Successful Suspended Animation – Deep Space Journeys Could Be Closer Than We Think!

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Doctors Successfully Place A Human in Suspended Animation for the First Time Ever!

Despite their intentions, doctors at the University of Maryland School of Medicine have opened a Pandora’s box, of sorts. Dr. Samuel Tisherman says that his team there have successfully placed at least one patient in suspended animation. Dr. Tisherman is a little scarce with details beyond that, however. He won’t reveal much about the new procedure’s survival rates, but we do have an idea of how the procedure is done. 

Dr. Tisherman says that the goal of the new procedure, called emergency preservation and resuscitation (EPR), is to buy doctors time to save people suffering from critical trauma. For example, a patient with a gunshot wound who is in cardiac arrest and has lost nearly half their blood may only have minutes in that situation. If doctors aren’t able to successfully stabilize the patient in that amount of time, they don’t have a chance. 

EPR, on the other hand, is a technique by which such patients get their blood replaced with ice-cold saline solution. This cools the core body temperature down to between 10 and 15 degrees Celcius and nearly stops all brain activity. At that time, doctors can have up to two hours to repair the patient’s wounds. 

Saving Lives, Not Sending People into Space?

Yes. For now. Dr. Tisherman seems pretty adamant about that point. In fact, he says, “I want to make it clear that we’re not trying to send people off to Saturn. We’re trying to buy ourselves more time to save lives.”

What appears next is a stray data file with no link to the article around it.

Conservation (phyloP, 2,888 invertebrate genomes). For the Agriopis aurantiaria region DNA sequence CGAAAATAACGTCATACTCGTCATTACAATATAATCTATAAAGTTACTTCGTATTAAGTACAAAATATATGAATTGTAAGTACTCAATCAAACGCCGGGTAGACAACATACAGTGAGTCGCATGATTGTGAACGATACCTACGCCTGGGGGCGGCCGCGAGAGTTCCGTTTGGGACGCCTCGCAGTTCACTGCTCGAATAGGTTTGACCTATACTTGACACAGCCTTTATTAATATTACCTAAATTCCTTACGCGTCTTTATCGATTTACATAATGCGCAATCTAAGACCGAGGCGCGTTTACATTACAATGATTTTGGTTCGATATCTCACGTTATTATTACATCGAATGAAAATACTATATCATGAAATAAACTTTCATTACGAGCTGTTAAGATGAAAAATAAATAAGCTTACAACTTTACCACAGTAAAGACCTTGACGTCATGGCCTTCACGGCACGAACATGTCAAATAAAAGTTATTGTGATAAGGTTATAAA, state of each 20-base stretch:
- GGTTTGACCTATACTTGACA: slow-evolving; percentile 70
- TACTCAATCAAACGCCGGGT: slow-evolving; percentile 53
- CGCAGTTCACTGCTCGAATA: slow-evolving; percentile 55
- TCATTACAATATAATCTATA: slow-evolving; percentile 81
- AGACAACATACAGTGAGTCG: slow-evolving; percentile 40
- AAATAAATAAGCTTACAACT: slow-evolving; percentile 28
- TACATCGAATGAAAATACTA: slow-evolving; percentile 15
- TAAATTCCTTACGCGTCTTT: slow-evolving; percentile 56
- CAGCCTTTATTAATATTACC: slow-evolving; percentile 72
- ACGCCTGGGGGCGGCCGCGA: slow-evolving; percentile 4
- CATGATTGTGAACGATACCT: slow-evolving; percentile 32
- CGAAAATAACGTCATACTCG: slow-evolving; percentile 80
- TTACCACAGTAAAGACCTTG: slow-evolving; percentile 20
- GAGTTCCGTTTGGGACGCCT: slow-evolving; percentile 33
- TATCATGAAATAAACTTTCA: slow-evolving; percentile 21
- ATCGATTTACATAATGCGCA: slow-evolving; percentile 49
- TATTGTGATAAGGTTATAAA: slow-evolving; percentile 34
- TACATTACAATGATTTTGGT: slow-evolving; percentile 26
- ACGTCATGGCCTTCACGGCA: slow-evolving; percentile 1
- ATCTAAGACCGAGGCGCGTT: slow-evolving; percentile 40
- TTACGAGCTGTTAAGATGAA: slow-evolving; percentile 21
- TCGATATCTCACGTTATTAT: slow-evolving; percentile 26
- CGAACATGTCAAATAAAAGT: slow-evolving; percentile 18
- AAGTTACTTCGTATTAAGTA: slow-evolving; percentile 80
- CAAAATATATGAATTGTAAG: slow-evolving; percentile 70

Let’s not fool ourselves into thinking the genie’s not out of the bottle on this, though. Scientists don’t get to keep their discoveries to themselves. Sure, the FDA has the final say on human trials here, but once the trial results are published, then other individuals, companies, and countries will have access to all of that information, and many of them will have their own agendas in building on it. Therefore, regardless of what Dr. Tisherman’s intentions are, over the next few decades scientists around the world will be working on lengthening the survival rates, perfecting the technique, and preparing people for the ultimate goal of cryosleep. 

Currently, the procedure only works for a couple of hours on humans, but animal testing has yielded longer results. And the proof of concept, of course, is still in its infancy. One way or another, though, the next few decades are going to be very interesting indeed.

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Brandon Humphreys

Brandon Humphreys

I'm a wizard. I write stuff and it goes from my head into yours - Magic! Apart from that, I am the Senior Editor for Space Porn, a veteran, a rock guitarist, and a teacher.

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